If you have a large collection of pictures, photos and images on your computer, chance is that some of them are broken or defective. This can be due to transfer errors or storage device issues among other things.
While most users won't mind having a few broken images sitting on their hard drive, others may want to find the broken images to delete or move them. This can for instance be handy if they regularly watch image slideshows on their computer, as broken images might return error messages, break the slideshow or return an empty screen.
Bad Peggy is a Java application that can be used to scan a folder for broken or defect jpeg images. The program will automatically scan all jpg compatible image formats in the root folder and all of its sub-folders.
You select the root folder with a click on File > Scan or the keyboard shortcut Ctrl-s. The program will then scan all jpg files in the folder structure.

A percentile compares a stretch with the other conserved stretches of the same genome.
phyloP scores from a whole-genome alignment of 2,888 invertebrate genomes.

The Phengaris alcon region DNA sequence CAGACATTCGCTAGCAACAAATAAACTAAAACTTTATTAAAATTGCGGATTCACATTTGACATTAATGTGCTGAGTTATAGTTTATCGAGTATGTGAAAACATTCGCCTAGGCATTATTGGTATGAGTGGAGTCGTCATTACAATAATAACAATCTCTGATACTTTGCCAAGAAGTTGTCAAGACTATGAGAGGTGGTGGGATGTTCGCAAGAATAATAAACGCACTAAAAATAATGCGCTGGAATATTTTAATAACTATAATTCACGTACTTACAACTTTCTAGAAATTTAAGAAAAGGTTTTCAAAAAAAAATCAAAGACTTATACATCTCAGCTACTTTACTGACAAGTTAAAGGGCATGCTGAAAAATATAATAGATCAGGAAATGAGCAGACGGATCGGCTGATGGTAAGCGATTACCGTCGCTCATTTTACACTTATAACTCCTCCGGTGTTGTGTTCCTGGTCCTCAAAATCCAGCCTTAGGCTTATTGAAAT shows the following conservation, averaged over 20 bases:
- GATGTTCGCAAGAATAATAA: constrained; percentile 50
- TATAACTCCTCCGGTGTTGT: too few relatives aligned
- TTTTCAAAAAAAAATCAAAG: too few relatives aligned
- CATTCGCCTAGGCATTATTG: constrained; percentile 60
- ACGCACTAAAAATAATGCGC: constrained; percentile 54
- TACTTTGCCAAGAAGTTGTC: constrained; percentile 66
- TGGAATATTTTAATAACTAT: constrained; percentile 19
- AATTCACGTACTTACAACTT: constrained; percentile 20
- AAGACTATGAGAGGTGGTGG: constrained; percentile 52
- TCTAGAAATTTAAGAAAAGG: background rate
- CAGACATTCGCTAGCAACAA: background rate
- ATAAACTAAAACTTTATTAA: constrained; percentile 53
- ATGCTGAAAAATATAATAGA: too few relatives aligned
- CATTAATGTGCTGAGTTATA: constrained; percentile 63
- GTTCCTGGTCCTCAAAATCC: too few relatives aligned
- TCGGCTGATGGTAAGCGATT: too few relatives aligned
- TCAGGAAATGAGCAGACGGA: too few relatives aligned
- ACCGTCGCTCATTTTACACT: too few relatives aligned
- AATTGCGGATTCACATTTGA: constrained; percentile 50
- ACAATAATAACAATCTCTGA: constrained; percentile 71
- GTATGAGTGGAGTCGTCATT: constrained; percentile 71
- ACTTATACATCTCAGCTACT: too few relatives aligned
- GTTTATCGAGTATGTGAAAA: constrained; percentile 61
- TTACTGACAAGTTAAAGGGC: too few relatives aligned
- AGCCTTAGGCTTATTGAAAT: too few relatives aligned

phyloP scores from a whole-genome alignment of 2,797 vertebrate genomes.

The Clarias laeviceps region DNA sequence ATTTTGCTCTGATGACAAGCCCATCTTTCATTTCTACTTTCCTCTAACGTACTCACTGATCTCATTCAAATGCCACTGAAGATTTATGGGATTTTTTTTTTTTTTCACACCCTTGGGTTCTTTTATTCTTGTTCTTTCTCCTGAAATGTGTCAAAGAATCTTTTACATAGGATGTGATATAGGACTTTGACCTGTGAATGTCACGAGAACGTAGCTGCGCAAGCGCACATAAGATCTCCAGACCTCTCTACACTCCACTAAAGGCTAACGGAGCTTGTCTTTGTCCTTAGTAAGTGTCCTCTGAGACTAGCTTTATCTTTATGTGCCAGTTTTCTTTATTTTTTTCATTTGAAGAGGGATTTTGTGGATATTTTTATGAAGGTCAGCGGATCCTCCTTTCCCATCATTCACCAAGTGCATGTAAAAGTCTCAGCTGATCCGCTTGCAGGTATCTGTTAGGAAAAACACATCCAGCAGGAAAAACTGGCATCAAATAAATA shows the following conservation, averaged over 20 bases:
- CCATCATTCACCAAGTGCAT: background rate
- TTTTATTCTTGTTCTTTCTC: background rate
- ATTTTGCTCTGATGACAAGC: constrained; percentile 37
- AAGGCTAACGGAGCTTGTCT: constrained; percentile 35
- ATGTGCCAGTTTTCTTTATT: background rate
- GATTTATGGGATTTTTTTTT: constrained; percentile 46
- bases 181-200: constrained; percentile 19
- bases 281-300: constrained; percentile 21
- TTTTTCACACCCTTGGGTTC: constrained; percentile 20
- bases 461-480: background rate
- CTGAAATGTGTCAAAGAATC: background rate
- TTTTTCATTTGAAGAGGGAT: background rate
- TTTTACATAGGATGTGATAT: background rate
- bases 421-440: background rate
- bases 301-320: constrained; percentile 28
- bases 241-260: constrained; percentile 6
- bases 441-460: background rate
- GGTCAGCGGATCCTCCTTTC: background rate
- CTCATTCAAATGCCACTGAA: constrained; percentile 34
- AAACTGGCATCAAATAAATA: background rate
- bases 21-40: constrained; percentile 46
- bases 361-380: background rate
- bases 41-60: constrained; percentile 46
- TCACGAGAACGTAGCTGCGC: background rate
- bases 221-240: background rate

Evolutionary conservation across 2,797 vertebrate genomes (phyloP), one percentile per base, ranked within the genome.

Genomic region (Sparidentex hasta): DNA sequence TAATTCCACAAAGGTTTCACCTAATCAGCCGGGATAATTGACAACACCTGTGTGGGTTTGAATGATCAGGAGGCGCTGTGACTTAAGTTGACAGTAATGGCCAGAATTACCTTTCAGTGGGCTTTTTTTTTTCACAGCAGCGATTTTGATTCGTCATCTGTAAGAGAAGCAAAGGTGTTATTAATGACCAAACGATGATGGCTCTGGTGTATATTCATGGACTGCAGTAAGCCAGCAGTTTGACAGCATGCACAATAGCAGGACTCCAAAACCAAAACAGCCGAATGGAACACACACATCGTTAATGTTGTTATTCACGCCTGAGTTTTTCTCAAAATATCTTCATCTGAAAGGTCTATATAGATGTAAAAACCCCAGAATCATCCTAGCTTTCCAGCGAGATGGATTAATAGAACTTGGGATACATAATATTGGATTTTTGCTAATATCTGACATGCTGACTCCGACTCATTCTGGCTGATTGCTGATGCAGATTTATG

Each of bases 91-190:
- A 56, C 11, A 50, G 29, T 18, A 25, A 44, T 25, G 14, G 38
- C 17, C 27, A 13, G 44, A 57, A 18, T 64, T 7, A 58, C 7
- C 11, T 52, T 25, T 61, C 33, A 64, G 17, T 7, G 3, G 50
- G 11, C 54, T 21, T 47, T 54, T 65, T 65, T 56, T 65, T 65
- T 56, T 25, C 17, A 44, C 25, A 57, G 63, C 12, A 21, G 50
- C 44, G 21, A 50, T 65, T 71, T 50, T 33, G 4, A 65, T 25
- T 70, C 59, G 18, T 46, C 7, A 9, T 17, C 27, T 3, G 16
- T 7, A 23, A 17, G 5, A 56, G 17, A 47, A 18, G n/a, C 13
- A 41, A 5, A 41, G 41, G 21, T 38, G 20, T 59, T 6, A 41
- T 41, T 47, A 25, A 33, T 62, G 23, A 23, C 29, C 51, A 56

All broken or defective images are listed with their file name, path and reason why they have been added to the listing.
This can be the reason if a file is not a jpg image but has the jpg extension, or if it is a truncated file. Images can be selected with the left mouse button. The program tries to display a preview of the image on the left side of the screen. This works well for some types of errors, for instance if the file is truncated, which often is caused by a transfer error. Other jpg images may show a blank screen instead.
A right-click opens a context menu with options to delete or move the file. It is additionally possible to export the list of damaged jpg images.
Additional file types to scan can be added via Options > File Extensions. The application cannot scan large jpg images. It displayed error messages when I tried to scan a folder containing digital camera image with a size of three and more Megabytes.
Bad Peggy is compatible with the Windows and Linux operating system. The software can be downloaded from the developer website.
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Ghacks is a technology news blog that was founded in 2005 by Martin Brinkmann. It has since then become one of the most popular tech news sites on the Internet with five authors and regular contributions from freelance writers.